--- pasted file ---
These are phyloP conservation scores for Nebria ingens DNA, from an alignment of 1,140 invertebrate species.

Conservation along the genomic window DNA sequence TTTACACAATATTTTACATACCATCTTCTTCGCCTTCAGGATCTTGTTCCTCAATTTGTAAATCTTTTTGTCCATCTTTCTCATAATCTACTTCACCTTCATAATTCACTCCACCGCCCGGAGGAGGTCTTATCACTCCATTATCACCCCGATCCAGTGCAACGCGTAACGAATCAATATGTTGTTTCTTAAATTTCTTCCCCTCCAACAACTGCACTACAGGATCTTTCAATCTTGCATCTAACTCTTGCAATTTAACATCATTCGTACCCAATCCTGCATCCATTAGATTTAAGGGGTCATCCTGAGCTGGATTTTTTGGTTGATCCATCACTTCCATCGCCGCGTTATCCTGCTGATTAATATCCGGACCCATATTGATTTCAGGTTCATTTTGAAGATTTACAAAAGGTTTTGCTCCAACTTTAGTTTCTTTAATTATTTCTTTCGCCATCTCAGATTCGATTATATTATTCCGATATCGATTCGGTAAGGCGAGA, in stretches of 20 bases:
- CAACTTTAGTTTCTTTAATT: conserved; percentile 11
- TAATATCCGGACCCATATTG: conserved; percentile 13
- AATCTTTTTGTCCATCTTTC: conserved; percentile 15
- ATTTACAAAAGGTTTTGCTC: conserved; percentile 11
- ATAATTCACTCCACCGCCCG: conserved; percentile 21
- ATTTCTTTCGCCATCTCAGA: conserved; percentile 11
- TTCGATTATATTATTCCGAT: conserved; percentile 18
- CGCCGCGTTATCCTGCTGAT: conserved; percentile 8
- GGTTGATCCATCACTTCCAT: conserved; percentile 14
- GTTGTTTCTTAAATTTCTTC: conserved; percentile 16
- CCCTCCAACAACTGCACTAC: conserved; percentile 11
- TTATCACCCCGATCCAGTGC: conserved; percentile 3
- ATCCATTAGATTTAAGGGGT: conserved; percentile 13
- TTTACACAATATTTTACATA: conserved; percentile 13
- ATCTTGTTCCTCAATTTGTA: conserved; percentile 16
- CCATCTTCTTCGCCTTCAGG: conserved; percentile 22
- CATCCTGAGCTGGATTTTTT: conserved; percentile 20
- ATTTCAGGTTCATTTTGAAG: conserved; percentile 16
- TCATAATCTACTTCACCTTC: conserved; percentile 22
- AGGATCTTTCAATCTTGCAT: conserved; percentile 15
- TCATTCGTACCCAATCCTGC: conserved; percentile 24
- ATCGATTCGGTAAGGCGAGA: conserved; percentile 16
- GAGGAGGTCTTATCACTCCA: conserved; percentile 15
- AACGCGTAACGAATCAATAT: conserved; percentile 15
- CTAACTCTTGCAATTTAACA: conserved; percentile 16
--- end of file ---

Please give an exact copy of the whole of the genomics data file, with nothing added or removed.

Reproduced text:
These are phyloP conservation scores for Nebria ingens DNA, from an alignment of 1,140 invertebrate species.

Conservation along the genomic window DNA sequence TTTACACAATATTTTACATACCATCTTCTTCGCCTTCAGGATCTTGTTCCTCAATTTGTAAATCTTTTTGTCCATCTTTCTCATAATCTACTTCACCTTCATAATTCACTCCACCGCCCGGAGGAGGTCTTATCACTCCATTATCACCCCGATCCAGTGCAACGCGTAACGAATCAATATGTTGTTTCTTAAATTTCTTCCCCTCCAACAACTGCACTACAGGATCTTTCAATCTTGCATCTAACTCTTGCAATTTAACATCATTCGTACCCAATCCTGCATCCATTAGATTTAAGGGGTCATCCTGAGCTGGATTTTTTGGTTGATCCATCACTTCCATCGCCGCGTTATCCTGCTGATTAATATCCGGACCCATATTGATTTCAGGTTCATTTTGAAGATTTACAAAAGGTTTTGCTCCAACTTTAGTTTCTTTAATTATTTCTTTCGCCATCTCAGATTCGATTATATTATTCCGATATCGATTCGGTAAGGCGAGA, in stretches of 20 bases:
- CAACTTTAGTTTCTTTAATT: conserved; percentile 11
- TAATATCCGGACCCATATTG: conserved; percentile 13
- AATCTTTTTGTCCATCTTTC: conserved; percentile 15
- ATTTACAAAAGGTTTTGCTC: conserved; percentile 11
- ATAATTCACTCCACCGCCCG: conserved; percentile 21
- ATTTCTTTCGCCATCTCAGA: conserved; percentile 11
- TTCGATTATATTATTCCGAT: conserved; percentile 18
- CGCCGCGTTATCCTGCTGAT: conserved; percentile 8
- GGTTGATCCATCACTTCCAT: conserved; percentile 14
- GTTGTTTCTTAAATTTCTTC: conserved; percentile 16
- CCCTCCAACAACTGCACTAC: conserved; percentile 11
- TTATCACCCCGATCCAGTGC: conserved; percentile 3
- ATCCATTAGATTTAAGGGGT: conserved; percentile 13
- TTTACACAATATTTTACATA: conserved; percentile 13
- ATCTTGTTCCTCAATTTGTA: conserved; percentile 16
- CCATCTTCTTCGCCTTCAGG: conserved; percentile 22
- CATCCTGAGCTGGATTTTTT: conserved; percentile 20
- ATTTCAGGTTCATTTTGAAG: conserved; percentile 16
- TCATAATCTACTTCACCTTC: conserved; percentile 22
- AGGATCTTTCAATCTTGCAT: conserved; percentile 15
- TCATTCGTACCCAATCCTGC: conserved; percentile 24
- ATCGATTCGGTAAGGCGAGA: conserved; percentile 16
- GAGGAGGTCTTATCACTCCA: conserved; percentile 15
- AACGCGTAACGAATCAATAT: conserved; percentile 15
- CTAACTCTTGCAATTTAACA: conserved; percentile 16